Marks & Spencer: Midget Gems change name after academic's campaign

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Marks & Spencer: Midget Gems change name after academic's campaign
Midget gemsImage source, M&S
Image caption,
Dr Erin Pritchard says using the word midget in packaging is a form of hate speech

Marks & Spencer has changed the name of its Midget Gems sweets to avoid offending people with dwarfism after a campaign by a Liverpool academic.

Dr Erin Pritchard, a lecturer in disability studies at Liverpool Hope University, argued the word midget was a form of hate speech.

M&S has now rebranded the popular gelatine treats as Mini Gems.

A spokeswoman said the store was "committed to being an inclusive retailer".

Dr Pritchard, who has achondroplasia, a condition which stunts growth, approached supermarkets and confectionery makers about changing the name of the sweet, raising her concerns that the use of the word "midget" had its roots in Victorian freak shows.

Mini GemsImage source, Marks & Spencer
Image caption,
The supermarket chain has rebranded the popular sweets as Mini Gems

She wrote in Big Issue North: "Often referred to by people with dwarfism as the m-word, it is a term derived from the word midge, meaning gnat or sandfly.

"Its origin automatically dehumanises people like me. It was a term popularised during the Victorian freak show, where many disabled people, including people with dwarfism, were oppressed and exploited."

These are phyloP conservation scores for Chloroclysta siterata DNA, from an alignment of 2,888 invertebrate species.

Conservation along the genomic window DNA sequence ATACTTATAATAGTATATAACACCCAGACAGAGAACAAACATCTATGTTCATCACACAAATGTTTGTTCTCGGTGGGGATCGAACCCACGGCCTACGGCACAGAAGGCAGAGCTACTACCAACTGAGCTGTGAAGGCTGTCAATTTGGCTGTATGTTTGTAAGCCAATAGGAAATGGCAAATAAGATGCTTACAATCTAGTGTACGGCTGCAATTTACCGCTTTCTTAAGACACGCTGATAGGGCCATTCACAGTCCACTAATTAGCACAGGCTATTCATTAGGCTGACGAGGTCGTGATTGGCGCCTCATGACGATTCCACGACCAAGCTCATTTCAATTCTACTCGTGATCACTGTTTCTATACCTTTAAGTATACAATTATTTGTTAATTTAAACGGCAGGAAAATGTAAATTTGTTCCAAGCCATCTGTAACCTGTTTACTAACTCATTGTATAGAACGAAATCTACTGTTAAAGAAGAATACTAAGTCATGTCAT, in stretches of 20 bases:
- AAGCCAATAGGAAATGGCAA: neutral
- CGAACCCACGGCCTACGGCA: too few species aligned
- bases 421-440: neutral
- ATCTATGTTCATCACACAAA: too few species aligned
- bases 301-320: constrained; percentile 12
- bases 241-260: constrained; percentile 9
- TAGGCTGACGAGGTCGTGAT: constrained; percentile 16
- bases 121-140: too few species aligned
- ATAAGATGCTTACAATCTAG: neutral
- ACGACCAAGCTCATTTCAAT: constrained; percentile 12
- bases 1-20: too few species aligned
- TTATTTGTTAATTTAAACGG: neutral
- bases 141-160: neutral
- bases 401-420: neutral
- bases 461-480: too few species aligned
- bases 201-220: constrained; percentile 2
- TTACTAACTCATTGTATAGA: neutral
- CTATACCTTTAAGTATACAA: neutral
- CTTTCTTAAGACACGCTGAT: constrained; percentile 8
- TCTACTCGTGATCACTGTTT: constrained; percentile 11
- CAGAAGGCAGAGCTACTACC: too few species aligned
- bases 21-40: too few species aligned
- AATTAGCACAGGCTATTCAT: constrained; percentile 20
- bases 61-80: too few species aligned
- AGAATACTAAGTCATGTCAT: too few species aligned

M&S is the first retailer to react to Dr Pritchard's campaign and has changed the labelling on its packaging.

An M&S spokeswoman said: "Following suggestions from our colleagues and the insights shared by Dr Erin Pritchard, we introduced new Mini Gem packaging last year, which has since been rolled out to all of our stores."

Tesco has also said it will be reviewing the name of its product.

A spokesman for the supermarket said: "We are a diverse and inclusive retailer and we would not want any of our products to cause offence.

"We are grateful to Dr Pritchard for bringing this to our attention."

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